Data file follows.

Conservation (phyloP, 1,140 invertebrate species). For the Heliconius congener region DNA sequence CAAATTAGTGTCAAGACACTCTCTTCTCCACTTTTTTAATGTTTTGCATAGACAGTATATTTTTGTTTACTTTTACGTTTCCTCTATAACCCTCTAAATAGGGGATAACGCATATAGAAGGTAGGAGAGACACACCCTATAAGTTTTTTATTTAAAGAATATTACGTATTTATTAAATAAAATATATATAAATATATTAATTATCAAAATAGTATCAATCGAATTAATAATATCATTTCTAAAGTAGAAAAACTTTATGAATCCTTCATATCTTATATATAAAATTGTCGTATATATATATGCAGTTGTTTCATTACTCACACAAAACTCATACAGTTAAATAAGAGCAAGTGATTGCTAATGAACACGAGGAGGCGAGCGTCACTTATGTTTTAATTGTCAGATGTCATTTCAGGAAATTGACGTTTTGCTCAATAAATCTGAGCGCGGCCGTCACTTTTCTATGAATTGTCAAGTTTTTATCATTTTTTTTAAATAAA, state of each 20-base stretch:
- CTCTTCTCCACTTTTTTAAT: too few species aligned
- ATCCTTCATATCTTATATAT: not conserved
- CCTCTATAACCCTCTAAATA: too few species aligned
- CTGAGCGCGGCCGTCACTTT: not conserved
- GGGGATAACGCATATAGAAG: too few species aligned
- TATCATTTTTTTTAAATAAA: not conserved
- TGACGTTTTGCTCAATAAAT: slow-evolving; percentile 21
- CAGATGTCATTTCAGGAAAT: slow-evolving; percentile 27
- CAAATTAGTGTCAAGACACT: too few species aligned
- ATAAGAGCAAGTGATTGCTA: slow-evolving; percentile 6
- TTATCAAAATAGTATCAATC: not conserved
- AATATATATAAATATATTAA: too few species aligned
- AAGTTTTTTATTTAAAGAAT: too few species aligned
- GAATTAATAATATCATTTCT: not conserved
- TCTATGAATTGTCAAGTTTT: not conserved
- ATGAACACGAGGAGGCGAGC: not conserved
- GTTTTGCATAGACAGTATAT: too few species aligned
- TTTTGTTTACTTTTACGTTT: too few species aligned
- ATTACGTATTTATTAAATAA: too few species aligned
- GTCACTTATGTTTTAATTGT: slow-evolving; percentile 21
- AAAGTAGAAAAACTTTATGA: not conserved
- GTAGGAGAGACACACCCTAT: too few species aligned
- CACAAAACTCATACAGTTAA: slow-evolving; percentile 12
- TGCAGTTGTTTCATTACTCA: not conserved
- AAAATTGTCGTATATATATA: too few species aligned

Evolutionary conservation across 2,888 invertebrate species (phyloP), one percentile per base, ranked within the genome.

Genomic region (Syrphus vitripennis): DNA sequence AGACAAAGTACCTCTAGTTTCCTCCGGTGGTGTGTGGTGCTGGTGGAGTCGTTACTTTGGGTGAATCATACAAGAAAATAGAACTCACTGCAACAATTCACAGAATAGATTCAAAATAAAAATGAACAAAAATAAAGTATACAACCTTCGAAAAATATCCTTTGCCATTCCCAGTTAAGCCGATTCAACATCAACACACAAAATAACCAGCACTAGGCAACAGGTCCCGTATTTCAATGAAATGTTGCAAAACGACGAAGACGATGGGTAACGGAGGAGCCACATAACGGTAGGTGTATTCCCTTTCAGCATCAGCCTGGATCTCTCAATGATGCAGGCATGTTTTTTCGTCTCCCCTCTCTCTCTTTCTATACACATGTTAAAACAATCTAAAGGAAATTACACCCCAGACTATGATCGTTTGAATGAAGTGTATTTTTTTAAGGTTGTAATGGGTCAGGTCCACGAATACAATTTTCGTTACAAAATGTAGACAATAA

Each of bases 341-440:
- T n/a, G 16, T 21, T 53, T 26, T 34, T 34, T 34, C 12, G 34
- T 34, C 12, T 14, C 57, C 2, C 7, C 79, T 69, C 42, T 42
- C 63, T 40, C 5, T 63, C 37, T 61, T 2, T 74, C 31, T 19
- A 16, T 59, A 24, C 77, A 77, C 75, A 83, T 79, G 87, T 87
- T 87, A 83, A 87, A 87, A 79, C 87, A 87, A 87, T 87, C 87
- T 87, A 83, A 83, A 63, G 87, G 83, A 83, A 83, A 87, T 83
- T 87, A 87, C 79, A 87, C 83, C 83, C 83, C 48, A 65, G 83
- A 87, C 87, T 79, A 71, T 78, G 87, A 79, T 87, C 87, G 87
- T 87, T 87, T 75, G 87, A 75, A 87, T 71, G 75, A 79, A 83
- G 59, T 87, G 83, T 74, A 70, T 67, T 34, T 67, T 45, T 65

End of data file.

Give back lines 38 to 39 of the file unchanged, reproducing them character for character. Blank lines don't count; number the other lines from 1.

- T 87, T 87, T 75, G 87, A 75, A 87, T 71, G 75, A 79, A 83
- G 59, T 87, G 83, T 74, A 70, T 67, T 34, T 67, T 45, T 65